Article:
Psychometric profiling: is it worth the investment?
Joe Adams, August 24, 2011
In an economic climate where accountability rules and every penny spent by a business needs to be justified, some may question the validity of an investment in psychometric profiling.
To the uninitiated, spending the company's sacred funds on what is often mistakenly regarded as a recruitment tool would be foolhardy - and if there is a freeze on hiring within the company, this would not even feature on the management agenda.
But these testing times provide a case for committing to a business strategy which enables senior personnel to scrutinise their HR capital assets, to ensure they represent the optimum resource to deliver commercial success.
There is a common belief people are hired for their experience and expertise - and fired for their personality flaws. Firing someone from a business generally represents an expensive mistake.
Every hire comes with a price tag - the cost of recruitment advertising, the cost of management time invested in reviewing candidates, the cost associated with training new recruits are just some of the immediate expenses that spring to mind.
According to a recent survey by the British Chamber of Commerce, over 40% of firms estimate that recruitment costs are over £2,000 per person. The survey, also found that in over half of all companies it's the business owner who deals with hiring. Delaying the hiring of the right people can inhibit business success. However, it's very easy to put off hiring in order to defer the financial outlay, both in direct expenses and valuable management time.
If the new team member works out, these costs represent an investment, but if they are fired, such expenditure represents a clear drain on the profitability of the organisation. Not only do these mistakes cost a company dear in financial terms, they also cause disruption and unrest within the work force, and most costly of all, a possible loss of faith in the abilities of the management team to demonstrate the 'sound judgement' required to drive the company forward.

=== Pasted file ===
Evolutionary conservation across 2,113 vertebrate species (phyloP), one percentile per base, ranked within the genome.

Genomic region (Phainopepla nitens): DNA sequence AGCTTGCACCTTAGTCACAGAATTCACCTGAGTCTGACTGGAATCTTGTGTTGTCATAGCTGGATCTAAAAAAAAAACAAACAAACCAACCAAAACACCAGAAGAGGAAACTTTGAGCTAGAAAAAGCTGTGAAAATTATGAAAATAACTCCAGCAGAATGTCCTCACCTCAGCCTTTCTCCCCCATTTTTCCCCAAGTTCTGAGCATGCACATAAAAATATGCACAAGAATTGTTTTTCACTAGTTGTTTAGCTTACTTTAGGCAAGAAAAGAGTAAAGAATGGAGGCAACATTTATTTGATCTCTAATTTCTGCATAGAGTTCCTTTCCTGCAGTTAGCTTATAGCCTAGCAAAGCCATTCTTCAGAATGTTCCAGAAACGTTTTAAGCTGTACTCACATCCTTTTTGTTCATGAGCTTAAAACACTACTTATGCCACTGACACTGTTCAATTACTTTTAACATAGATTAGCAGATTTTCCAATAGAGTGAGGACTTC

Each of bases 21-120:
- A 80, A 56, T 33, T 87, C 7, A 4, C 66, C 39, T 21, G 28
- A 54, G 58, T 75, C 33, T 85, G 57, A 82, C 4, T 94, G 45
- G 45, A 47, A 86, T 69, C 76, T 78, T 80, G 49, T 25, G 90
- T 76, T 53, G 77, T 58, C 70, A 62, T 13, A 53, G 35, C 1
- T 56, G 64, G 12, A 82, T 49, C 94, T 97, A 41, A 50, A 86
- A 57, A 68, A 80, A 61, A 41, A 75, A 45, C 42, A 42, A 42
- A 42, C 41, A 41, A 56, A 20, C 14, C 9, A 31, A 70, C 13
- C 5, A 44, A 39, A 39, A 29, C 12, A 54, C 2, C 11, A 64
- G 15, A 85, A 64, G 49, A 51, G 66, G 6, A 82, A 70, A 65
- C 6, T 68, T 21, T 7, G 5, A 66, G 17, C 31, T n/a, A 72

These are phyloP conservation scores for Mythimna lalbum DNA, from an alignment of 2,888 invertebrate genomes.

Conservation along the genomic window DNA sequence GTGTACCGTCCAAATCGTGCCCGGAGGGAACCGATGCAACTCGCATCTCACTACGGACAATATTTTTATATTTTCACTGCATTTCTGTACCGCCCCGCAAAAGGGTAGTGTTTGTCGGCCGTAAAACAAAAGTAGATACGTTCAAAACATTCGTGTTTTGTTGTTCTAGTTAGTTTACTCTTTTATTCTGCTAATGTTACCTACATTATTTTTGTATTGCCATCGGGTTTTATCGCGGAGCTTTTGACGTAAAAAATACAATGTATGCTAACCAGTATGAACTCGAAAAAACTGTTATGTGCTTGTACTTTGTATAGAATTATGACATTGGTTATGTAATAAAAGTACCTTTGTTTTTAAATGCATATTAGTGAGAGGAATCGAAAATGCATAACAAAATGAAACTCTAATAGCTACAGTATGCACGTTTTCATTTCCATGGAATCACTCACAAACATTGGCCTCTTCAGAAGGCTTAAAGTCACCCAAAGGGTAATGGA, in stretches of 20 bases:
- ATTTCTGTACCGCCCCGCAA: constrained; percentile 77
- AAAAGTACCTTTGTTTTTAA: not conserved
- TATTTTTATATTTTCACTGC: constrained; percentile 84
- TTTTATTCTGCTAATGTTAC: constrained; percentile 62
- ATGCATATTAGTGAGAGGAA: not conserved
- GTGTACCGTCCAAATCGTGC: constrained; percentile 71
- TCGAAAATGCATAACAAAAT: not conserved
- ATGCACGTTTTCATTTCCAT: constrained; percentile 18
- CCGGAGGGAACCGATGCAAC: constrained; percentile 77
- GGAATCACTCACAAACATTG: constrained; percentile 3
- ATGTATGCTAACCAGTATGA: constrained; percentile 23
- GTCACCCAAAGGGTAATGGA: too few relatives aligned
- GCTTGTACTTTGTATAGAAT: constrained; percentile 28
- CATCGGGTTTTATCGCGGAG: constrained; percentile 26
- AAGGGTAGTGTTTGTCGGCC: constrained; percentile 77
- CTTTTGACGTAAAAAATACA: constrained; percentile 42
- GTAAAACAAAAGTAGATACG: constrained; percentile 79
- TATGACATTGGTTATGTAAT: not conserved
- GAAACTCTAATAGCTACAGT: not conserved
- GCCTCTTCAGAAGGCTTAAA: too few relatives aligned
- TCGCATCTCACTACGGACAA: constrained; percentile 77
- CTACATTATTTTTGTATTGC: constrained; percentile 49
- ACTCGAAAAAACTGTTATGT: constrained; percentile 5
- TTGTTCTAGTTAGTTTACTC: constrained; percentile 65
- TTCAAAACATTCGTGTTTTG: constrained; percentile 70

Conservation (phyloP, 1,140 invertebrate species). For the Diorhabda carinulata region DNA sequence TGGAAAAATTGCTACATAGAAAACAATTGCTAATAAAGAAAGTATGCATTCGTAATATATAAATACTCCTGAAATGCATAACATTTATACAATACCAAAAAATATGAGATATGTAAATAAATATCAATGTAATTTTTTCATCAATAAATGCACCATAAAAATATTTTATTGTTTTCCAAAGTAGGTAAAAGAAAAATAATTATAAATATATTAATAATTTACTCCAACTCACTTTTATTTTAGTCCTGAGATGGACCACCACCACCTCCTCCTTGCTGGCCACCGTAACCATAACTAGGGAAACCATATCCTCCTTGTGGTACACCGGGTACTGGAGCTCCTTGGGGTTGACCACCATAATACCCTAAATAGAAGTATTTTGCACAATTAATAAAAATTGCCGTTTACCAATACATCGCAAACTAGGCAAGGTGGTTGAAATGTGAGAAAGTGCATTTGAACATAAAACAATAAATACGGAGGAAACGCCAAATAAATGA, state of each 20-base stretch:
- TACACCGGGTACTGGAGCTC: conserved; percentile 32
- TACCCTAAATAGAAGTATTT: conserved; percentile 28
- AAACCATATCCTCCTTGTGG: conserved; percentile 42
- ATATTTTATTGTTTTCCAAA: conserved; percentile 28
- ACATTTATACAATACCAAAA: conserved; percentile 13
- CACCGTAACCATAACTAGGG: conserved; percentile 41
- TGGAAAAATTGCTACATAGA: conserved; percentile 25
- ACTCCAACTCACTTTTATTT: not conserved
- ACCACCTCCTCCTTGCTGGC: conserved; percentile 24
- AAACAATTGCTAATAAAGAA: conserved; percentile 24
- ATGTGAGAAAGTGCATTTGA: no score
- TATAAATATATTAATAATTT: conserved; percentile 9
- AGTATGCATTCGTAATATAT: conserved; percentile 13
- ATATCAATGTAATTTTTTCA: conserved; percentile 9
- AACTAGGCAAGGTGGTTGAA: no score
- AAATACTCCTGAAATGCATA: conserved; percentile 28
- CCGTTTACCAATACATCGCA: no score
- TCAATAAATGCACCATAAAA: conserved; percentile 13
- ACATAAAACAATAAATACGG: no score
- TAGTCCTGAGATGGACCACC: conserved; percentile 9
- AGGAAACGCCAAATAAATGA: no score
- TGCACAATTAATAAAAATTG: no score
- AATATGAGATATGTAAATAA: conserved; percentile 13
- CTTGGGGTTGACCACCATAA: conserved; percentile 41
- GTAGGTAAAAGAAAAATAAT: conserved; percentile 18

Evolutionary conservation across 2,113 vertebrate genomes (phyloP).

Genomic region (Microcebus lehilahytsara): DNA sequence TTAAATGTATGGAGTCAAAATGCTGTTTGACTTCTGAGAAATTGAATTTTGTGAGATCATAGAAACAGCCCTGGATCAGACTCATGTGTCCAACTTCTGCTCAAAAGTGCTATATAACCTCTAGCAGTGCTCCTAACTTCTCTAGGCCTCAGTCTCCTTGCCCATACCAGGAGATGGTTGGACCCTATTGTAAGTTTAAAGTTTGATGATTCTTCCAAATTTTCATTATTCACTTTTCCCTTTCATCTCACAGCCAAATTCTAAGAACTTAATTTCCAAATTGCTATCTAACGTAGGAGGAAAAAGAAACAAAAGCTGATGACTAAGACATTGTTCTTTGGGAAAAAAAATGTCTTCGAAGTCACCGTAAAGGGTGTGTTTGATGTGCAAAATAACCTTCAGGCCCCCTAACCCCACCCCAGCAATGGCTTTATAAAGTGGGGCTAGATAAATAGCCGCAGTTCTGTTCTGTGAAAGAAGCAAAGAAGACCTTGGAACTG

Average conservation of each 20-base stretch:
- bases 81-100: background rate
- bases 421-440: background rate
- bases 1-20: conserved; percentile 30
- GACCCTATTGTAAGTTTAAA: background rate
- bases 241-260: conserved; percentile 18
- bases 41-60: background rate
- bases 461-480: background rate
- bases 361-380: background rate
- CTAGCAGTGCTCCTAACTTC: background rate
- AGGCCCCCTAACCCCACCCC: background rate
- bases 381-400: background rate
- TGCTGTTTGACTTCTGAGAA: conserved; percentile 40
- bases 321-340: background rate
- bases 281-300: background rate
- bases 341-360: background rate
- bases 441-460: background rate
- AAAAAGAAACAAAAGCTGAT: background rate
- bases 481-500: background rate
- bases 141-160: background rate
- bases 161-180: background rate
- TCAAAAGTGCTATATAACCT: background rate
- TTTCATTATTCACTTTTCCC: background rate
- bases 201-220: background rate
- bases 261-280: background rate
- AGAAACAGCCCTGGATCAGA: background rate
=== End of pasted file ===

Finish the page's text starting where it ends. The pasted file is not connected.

Employing psychometric profiling techniques can help a business avoid these expensive errors. At Encyclopaedia Britannica hard evidence was acquired to support the 'valid investment' claim associated with adopting psychometric profiling as an effective management tool. When the company first started using psychometric tools, the sales staff turnover rate was very high. This can be largely attributed to the fact the sales positions which staff were being recruited for were paid on a commission only basis. But as soon as the company adopted psychometric profiling techniques, the attrition rate was cut by 35%. Not only was psychometric profiling helping Encyclopaedia Britannica hunt out the right people whose stellar performances would aid the commercial success of the company, it was also helping to reduce the massive costs associated with losing personnel and this represented an immediate saving to the business.
It is also important to reflect upon how psychometric profiling can be used outside of the 'straight hiring' arena. If the dynamics of a team are not right, if there is unrest and imbalance amongst the key players, there is a danger that a company's most influential rising stars may choose to take their talents elsewhere. Embracing the potential for psychometric profiling to strengthen rather than divide teams can prove a powerful not to mention profitable investment. By allowing team members to share their profiles and to mutually respect the individual talents and traits of their peers, management can expect the delivery of a cohesive, harmonious work force united in the goal to attain maximum commercial - and also personal success.
As we drag ourselves out of the economic doom and gloom of the last few years, management should ensure that now more than ever, they avoid the expensive mistakes of the past. Yes psychometrics can help the appointment of the right people, for the right jobs but it can also assess the efficacy of the existing HR resource by questioning and addressing the chemistry / balance within existing teams.
So is there a valid ROI in relation to expenditure on psychometric profiling? Is it time to follow the example set by ITV boss Adam Crozier who hit the headlines when he announced he was putting senior staff through psychometric testing? It was reported that Crozier wanted to check that he had the right leaders capable of achieving a five-year turnaround plan.
If psychometric profiling is viewed as a solid management tool, and used to its full capacity, ie not just as part of the initial recruitment process but as part of a broader strategy which aims to create highly effective, harmonious working relationships within the organisation to deliver commercial success then the argument would have to be in favour of such an investment.
Joe Adams, MD Success Dynamics